OntherunAlice Goffman,  On the Run: Fugitive Life in an American City. The University of Chicago Press: Chicago, IL:, 2014. 277p.

Reviewed by: Erick Laming, 2016

The “tough on crime” approach in American criminal justice is ever so present in Alice Goffman’s On the Run: Fugitive Life in an American City. The book presents a first-hand account into the lives of several African-American individuals who are constantly involved with the justice system – either running into or running from it. Goffman’s six year urban ethnographic research of a small, disadvantaged Black neighbourhood (described only as “6th Street”) in Philadelphia is an eye-opening experience of how young Black men (and women) are caught up in the criminal justice system. Goffman was not only able to live and befriend her subjects, but she was also considered to be part of this community. Although Goffman’s book sheds some insight into the inner workings of the police and the American criminal justice system, as well as the everyday lives of disadvantaged Black men and women, it may not serve well as a scholarly resource for those studying urban issues or ethnography; but rather it may be more appropriate for the casual reader.

Goffman introduces the reader to a number of individuals who are constantly and consistently on the run from the law. These characters, as well as their friends and families, are struggling to survive from not only the police on a daily basis, but also from violent “wars” with neighbouring communities. For example, Goffman explains how members from a neighbouring community would drive through 6th Street and unload bullets into homes and vehicles on a continuous basis as a result of ongoing conflict between individuals belonging to both neighbourhoods. The threats of violence from the neighbouring communities were only a small issue that these individuals had to deal with.

The most pervasive topic in this book is the demonstration of how active the police were in their pursuits of these young Black men. Throughout, Goffman illustrates on several occasions that the police would brutally beat these young men, use girlfriends and family members as bait to obtain information, and threaten women with eviction and child custody if they would not turn in the male suspect they were looking for. Although these police tactics may come as a surprise to many readers, it appears as if this behaviour is normal practice and an everyday occurrence for those living in the 6th Street neighbourhood. Another point of interest is how often these young Black men were incarcerated. During the six years of research, several of the characters appeared in court dozens of times which eventually led to them being imprisoned frequently. The notion of mass incarceration of young African-American men is clearly exemplified throughout Goffman’s text.

One primary reason why this book may be more attractive to the casual reader is because of its straightforward use of language. Goffman is effective at clearly articulating the vernacular that the various men and women use throughout. It allows the reader to better comprehend what is being said, as opposed to leaving one to interpret the narrative given by these characters. Moreover, this book is more suitable for a non-academic audience because it does not follow the qualitative research tradition of providing context and themes throughout. While Goffman’s book may be described as a sequel to Elijah Anderson’s Code of the Street (also set in Philadelphia), Anderson’s book is divided into specific sections delineating themes, which is more in line with the common presentation style of qualitative research. Conversely, Goffman’s book is more of a story-telling narrative that does not generally follow qualitative research conventions with regard to presentation of results, as well as it lacks a deeper theoretical analysis of the socio-economic factors that affect each character.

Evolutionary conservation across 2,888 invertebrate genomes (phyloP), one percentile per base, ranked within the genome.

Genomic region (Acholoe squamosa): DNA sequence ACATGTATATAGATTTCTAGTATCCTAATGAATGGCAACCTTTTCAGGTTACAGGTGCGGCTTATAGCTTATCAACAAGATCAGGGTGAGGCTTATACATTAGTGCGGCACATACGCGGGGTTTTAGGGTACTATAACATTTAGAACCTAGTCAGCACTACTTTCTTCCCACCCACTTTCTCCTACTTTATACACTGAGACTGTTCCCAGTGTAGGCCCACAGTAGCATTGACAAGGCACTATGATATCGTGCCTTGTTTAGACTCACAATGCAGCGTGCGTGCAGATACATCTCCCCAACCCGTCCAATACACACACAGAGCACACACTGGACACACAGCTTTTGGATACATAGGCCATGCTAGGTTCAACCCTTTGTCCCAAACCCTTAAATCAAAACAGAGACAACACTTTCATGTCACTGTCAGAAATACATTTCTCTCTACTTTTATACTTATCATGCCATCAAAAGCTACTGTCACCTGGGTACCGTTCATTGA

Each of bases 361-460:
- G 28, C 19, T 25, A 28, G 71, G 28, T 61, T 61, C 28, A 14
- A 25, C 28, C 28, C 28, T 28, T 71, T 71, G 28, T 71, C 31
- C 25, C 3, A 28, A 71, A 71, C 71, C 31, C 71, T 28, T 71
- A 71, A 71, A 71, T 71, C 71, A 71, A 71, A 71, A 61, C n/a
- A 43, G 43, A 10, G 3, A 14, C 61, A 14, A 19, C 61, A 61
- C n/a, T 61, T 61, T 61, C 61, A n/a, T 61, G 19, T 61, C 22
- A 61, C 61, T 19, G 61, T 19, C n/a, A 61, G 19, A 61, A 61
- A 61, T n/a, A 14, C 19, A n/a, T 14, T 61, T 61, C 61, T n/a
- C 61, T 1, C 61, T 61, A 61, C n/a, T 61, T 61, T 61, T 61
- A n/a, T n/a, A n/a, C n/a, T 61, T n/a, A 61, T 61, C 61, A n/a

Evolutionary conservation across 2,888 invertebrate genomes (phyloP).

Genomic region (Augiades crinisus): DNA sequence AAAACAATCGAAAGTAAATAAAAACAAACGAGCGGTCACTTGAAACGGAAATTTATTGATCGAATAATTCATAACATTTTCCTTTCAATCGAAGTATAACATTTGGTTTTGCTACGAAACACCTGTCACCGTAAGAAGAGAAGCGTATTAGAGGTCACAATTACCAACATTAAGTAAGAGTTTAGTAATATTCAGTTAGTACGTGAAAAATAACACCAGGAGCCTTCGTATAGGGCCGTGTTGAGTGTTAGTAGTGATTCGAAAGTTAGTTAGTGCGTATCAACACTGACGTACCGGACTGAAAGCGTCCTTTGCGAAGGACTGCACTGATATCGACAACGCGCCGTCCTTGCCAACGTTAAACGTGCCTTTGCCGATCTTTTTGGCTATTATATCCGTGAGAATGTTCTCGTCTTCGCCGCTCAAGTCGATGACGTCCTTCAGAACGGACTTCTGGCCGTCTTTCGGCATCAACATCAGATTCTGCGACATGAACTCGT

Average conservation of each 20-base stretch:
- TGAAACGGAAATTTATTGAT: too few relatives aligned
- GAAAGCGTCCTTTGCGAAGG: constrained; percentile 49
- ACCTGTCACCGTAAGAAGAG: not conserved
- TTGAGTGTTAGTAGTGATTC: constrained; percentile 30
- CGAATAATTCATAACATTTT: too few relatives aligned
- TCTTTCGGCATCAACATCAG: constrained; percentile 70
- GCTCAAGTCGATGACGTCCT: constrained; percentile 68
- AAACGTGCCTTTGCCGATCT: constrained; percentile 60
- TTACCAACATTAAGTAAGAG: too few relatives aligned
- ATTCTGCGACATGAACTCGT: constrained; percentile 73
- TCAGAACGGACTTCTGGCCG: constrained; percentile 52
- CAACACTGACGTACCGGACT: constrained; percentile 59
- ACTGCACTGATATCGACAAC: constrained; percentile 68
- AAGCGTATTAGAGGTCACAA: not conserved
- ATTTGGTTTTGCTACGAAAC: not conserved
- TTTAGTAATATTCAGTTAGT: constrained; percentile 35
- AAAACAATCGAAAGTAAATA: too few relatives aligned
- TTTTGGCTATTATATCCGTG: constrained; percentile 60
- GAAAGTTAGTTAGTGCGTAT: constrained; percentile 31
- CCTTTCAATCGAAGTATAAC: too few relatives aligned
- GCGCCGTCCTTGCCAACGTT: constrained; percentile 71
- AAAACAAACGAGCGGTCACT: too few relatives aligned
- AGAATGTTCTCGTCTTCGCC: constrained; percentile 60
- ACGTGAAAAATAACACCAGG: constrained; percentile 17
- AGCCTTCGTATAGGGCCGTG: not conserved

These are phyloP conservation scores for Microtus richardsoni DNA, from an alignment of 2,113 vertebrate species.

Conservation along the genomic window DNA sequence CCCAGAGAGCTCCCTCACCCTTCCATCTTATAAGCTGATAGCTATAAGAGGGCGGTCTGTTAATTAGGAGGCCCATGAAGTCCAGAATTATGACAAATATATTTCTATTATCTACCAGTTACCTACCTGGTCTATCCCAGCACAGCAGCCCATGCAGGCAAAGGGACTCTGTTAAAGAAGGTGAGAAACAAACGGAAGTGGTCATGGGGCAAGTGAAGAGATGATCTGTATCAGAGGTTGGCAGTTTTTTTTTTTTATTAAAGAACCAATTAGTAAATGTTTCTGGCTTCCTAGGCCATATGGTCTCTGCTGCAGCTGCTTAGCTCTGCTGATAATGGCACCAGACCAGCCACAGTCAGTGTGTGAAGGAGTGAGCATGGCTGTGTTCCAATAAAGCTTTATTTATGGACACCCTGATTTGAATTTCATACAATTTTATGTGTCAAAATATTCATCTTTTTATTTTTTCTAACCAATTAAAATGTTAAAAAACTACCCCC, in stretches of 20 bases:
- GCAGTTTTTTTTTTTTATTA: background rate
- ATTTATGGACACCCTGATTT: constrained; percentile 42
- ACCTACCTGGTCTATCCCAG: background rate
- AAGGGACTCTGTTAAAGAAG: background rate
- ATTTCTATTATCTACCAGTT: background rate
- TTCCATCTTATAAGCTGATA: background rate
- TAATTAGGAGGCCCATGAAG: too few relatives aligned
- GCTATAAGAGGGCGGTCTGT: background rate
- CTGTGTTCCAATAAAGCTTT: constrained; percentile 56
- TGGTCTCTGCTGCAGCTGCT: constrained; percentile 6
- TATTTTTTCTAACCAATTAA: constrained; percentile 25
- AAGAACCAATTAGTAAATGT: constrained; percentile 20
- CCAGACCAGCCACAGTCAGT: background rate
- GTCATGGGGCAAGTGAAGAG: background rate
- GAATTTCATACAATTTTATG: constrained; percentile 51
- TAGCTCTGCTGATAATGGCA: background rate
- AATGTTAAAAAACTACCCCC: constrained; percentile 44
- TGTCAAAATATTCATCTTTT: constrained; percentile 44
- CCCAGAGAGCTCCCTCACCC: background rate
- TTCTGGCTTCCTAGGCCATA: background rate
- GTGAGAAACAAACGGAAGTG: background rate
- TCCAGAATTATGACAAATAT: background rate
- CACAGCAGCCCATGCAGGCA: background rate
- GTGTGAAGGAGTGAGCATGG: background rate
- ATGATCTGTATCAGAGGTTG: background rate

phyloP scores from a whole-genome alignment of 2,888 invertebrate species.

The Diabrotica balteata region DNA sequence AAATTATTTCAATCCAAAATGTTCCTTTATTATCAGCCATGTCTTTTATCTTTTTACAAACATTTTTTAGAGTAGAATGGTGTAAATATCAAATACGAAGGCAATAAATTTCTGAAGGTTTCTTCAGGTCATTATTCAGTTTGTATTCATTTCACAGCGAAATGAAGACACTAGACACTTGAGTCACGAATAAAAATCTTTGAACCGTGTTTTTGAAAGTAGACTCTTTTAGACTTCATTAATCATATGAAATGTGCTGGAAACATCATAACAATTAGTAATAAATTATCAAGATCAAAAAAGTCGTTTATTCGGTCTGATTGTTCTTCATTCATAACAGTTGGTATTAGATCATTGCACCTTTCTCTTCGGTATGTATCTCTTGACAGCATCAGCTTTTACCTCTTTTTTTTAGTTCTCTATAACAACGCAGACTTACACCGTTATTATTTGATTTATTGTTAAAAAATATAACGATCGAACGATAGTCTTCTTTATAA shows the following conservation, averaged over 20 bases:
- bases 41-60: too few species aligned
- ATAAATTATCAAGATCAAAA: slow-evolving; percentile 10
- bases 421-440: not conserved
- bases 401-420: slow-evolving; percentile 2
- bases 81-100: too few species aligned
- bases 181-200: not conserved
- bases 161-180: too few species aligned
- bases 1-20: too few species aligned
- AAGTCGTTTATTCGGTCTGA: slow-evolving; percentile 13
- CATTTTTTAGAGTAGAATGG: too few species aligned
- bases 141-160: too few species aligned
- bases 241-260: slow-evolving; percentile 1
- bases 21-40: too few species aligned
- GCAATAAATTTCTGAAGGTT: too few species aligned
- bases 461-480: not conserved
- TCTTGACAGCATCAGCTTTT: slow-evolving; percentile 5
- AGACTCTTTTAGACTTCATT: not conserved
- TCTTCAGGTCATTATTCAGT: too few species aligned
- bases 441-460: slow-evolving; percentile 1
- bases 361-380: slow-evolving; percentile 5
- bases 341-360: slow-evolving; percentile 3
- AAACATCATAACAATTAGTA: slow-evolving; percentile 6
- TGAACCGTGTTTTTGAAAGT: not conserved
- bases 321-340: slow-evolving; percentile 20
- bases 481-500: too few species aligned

The book does suffer from structural and organizational weaknesses. There are several individuals featured throughout the book, making it easy for the reader to lose track of who is who (i.e., relationships between one another – brothers, girlfriends, mothers, etc.). As the book goes on, more characters continue to be introduced and this does create confusion between all individuals. Moreover, Goffman’s “Appendix: A Methodological Note” (located at the end of the book) has relevant information that may be more suitable within the main text. For example, one of her closest friends from 6th Street was shot and killed, however she devotes only a couple of sentences to the incident in her seventh chapter, but discusses the situation in much more detail in her Appendix. The casual reader may neglect to read the Appendix, resulting in frustration over the lack of detail into one of the main characters death. While these drawbacks are not detrimental to the quality of the book, they do illustrate common problems for the reader.

Goffman’s ethnographic research should be recognized as a strong and effective approach to understanding the ways in which disadvantaged Black men and women attempt to live their lives in opposition to severe police harassment and brutality, as well as the broader criminal justice system. It is important to note that this book is a larger product of Goffman’s doctoral dissertation and was published by the University of Chicago Press. Although Goffman’s text may not significantly contribute to the academic literature, it does provide a clear and succinct journey into the experiences of Black men and women whose lives revolve around running from or into the law. More importantly, it provides easy access to an urban ethnographic experience for the casual reader and a non-academic audience.